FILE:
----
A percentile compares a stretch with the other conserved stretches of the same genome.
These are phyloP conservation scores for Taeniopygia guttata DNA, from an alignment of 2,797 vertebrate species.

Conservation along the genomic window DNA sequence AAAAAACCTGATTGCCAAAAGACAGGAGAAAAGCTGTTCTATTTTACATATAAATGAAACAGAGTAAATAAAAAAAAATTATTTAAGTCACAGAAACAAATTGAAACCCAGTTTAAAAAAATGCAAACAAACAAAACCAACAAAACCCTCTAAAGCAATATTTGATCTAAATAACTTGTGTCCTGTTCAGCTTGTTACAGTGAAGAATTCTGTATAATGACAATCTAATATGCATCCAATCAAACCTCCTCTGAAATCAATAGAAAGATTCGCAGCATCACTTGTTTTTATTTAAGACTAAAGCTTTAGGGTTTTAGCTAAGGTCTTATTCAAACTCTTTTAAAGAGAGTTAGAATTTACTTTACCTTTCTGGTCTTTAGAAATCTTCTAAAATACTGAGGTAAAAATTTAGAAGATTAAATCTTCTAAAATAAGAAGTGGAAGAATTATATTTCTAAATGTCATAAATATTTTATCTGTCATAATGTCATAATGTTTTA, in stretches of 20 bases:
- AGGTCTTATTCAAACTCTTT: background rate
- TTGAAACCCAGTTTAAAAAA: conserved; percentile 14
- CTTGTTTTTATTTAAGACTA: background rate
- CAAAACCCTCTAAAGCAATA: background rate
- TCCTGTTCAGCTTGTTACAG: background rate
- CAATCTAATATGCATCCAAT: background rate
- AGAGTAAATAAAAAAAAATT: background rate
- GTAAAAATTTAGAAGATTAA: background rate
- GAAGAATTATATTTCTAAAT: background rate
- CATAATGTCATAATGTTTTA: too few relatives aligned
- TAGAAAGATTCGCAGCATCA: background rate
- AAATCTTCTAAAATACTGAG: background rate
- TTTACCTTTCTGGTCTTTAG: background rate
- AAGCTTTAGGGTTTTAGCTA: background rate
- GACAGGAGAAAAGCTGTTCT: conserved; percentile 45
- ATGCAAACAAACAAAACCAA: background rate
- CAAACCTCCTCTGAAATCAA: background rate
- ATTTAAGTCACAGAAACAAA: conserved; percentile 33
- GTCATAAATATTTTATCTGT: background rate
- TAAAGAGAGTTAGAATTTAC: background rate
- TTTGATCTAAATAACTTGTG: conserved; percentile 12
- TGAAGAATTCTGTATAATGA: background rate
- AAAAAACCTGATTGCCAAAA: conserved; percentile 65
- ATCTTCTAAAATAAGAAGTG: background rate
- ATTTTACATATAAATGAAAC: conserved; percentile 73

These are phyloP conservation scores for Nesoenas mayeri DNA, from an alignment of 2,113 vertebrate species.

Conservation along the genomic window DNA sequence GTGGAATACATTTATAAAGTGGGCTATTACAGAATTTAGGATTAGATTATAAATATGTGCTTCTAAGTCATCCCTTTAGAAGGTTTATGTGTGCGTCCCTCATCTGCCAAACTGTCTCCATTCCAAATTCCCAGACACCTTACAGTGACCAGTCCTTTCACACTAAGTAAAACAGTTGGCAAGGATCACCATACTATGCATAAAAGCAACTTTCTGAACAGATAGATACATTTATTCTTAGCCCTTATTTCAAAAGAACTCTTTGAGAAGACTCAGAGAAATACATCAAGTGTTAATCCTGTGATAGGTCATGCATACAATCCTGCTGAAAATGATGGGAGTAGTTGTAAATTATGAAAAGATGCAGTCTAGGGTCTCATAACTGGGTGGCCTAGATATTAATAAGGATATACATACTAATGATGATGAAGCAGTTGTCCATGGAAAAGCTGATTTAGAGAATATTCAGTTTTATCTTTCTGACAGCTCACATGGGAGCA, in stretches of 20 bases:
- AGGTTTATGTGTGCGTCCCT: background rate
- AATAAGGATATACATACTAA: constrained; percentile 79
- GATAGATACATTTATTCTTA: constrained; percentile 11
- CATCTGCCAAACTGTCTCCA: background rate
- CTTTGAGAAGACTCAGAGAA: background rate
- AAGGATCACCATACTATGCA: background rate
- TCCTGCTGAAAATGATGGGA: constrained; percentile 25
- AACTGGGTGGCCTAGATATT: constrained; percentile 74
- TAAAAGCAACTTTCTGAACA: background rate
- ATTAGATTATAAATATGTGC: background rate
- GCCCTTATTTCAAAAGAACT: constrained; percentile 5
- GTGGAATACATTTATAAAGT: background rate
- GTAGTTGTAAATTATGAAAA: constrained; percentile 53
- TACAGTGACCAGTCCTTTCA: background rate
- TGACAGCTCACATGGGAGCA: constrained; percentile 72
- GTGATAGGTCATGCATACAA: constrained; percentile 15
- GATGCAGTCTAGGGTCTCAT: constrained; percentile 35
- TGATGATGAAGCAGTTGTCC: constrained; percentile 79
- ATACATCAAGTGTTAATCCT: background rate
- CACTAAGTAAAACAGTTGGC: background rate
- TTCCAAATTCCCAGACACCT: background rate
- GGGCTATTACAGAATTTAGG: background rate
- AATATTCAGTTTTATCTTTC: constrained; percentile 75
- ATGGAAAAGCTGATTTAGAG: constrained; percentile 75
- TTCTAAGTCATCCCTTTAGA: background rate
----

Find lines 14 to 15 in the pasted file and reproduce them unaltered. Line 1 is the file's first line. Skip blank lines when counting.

- TAGAAAGATTCGCAGCATCA: background rate
- AAATCTTCTAAAATACTGAG: background rate